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Surprises Found In Data On IP Suits

Publication Date: 
December 10, 2008
Zusha Elinson

Professor Mark A Lemley is quoted and Executive Director of the Intellectual Property Litigation Clearinghouse Joshua Walker is mentioned in a article about the newly launched IP Litigation Clearinghouse:

It's not true that patent infringement suits are going through the roof -- filings have held steady for eight years -- but there are a whole lot more defendants out there looking for lawyers.

While many IP litigators have been busier in the past few years, the actual number of infringement suits has hovered between 2,300 and 2,800 a year. But in 2007, the number of defendants named in these cases jumped from around 6,000 in 2006 to 9,000.

That's just one of the facts revealed by Stanford Law School's Intellectual Property Litigation Clearinghouse, a searchable online database unveiled Monday evening that tracks all patent cases since 2000. Offering hard statistics on trends, from how many suits have been filed to how plaintiffs fare in front of a particular judge, the clearinghouse is being greeted enthusiastically by lawyers.


Mark Lemley, an IP law professor at Stanford who spearheaded the project, said that the database revealed some surprising trends.

For instance, in spite of all the whining by big tech companies besieged by infringement suits about how unfair the patent litigation system is, defendants actually win more in the courtroom than plaintiffs, 57 percent to 43 percent.

"It's clear that if you're willing to take the case to judgment, you've got a decent shot at avoiding liability," Lemley said. "What's probably concealed in the data is how many people are paying to get rid of threats."


This year, the number of defendants has been a little more on pace with previous years, although the numbers don't reflect the full year. Lemley speculated that plaintiffs were trying to sue as much as they could in 2007 for fear that the congressional rumblings on patent reform would become reality.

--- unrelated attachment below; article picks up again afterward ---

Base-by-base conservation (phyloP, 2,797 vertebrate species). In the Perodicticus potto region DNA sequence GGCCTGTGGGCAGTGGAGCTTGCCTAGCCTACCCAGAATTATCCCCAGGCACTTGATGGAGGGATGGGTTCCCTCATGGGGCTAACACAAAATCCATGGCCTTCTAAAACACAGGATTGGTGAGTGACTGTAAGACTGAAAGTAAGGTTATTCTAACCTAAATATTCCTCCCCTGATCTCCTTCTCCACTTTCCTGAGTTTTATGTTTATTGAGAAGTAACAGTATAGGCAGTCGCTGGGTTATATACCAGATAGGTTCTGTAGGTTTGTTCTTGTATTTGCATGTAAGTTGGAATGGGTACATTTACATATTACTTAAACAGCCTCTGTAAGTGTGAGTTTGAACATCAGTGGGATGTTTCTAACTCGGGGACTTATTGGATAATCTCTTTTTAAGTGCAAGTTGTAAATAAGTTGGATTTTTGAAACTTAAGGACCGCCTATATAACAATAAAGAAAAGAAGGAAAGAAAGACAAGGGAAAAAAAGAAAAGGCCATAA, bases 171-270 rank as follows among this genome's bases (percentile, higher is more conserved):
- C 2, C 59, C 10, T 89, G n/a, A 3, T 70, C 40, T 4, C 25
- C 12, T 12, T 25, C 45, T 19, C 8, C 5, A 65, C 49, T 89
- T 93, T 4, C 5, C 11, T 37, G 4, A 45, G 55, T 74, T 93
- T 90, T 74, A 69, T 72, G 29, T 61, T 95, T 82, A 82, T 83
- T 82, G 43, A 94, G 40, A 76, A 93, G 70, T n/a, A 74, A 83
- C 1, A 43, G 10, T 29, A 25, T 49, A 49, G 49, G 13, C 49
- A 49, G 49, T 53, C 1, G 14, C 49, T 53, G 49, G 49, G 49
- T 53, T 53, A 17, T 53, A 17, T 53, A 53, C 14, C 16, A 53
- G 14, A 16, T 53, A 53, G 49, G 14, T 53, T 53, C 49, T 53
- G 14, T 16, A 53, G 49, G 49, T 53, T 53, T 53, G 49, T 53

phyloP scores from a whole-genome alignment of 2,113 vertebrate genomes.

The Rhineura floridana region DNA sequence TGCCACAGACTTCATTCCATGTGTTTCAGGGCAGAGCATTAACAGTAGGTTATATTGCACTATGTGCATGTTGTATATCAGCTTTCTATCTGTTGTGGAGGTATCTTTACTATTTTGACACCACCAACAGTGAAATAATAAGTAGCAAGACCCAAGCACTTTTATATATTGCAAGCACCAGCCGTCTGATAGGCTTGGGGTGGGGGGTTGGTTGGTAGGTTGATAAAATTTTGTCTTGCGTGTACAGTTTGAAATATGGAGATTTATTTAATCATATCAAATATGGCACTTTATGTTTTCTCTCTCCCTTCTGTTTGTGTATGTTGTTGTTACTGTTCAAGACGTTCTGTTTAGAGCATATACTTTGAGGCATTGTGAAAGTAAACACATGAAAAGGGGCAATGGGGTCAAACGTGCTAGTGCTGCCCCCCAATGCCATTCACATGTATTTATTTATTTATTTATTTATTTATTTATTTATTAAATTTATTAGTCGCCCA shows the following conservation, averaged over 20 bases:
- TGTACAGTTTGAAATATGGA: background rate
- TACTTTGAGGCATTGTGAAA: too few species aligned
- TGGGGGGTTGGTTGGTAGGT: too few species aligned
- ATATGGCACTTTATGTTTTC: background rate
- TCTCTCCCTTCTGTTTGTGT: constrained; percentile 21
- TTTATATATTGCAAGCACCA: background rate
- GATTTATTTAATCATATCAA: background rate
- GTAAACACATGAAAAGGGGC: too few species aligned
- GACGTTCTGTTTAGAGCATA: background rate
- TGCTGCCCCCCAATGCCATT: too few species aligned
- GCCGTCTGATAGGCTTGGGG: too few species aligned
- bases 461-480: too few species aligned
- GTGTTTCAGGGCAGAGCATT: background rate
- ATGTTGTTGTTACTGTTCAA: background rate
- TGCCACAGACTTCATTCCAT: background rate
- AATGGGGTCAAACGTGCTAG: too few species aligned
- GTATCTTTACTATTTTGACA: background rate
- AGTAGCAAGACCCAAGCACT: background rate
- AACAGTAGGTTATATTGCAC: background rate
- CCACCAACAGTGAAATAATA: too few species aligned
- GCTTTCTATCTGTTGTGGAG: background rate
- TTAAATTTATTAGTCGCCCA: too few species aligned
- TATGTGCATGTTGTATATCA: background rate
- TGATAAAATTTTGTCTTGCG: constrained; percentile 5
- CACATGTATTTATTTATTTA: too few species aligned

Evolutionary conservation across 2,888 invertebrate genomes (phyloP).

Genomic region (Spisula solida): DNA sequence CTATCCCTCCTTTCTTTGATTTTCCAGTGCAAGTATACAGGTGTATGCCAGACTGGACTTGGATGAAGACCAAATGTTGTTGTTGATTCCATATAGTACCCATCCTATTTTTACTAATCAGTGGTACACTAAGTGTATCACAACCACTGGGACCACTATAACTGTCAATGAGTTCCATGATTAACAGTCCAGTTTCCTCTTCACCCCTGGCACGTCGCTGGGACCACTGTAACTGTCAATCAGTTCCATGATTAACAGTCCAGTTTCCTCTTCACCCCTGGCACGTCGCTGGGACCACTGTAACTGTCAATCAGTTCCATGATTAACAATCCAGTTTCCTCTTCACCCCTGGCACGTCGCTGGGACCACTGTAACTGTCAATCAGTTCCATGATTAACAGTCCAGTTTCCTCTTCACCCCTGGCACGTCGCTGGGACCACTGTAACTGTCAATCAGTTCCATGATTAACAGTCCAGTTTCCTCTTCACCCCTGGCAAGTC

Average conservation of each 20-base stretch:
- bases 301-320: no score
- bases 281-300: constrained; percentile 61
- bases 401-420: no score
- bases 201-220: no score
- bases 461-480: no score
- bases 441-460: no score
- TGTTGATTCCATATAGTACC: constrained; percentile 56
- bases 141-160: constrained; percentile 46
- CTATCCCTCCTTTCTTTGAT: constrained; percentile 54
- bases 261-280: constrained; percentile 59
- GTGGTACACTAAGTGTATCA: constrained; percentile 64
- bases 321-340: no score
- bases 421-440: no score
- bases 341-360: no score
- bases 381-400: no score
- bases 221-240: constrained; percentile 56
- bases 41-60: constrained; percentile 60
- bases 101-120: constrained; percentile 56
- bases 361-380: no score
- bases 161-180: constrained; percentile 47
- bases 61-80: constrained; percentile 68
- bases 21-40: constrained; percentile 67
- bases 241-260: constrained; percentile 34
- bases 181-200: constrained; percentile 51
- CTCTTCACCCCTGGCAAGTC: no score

"One of the surprises that we found was the District of Delaware, which is very unlikely to grant for summary judgment," Lemley said. "The assumption was that you'll file in the Eastern District of Texas because you'll get to trial, but your odds of getting trial are much greater if you file in Delaware."

The clearinghouse has already spawned a number of research projects, including one on the most talked-about subjects in patent litigation: nonpracticing entities, derogatorily called "patent trolls," whose main business is suing for patent infringement.

Lemley and Nathan Myhrvold, founder of giant patent-holding company Intellectual Ventures, are working on a project using the database that will classify exactly who is filing all the patent infringement lawsuits, Lemley said. He also said the database may provide clarity for those looking at issues of patent reform.

The IP clearinghouse isn't just devoted to 23,000 patent suits. Copyright, trademark and trade secret cases have also been entered, bringing the total number of cases to around 78,000, although those aren't as ready for statistical analysis yet.

While Lemley spearheaded the project, the clearinghouse's executive director is Joshua Walker, an IP lawyer who has long been building legal data collections. The project is also sponsored by companies on either side of the debate over patent reform from Cisco Systems Inc., which supports limiting patent-holders' rights, to Qualcomm Inc., which takes the opposite position.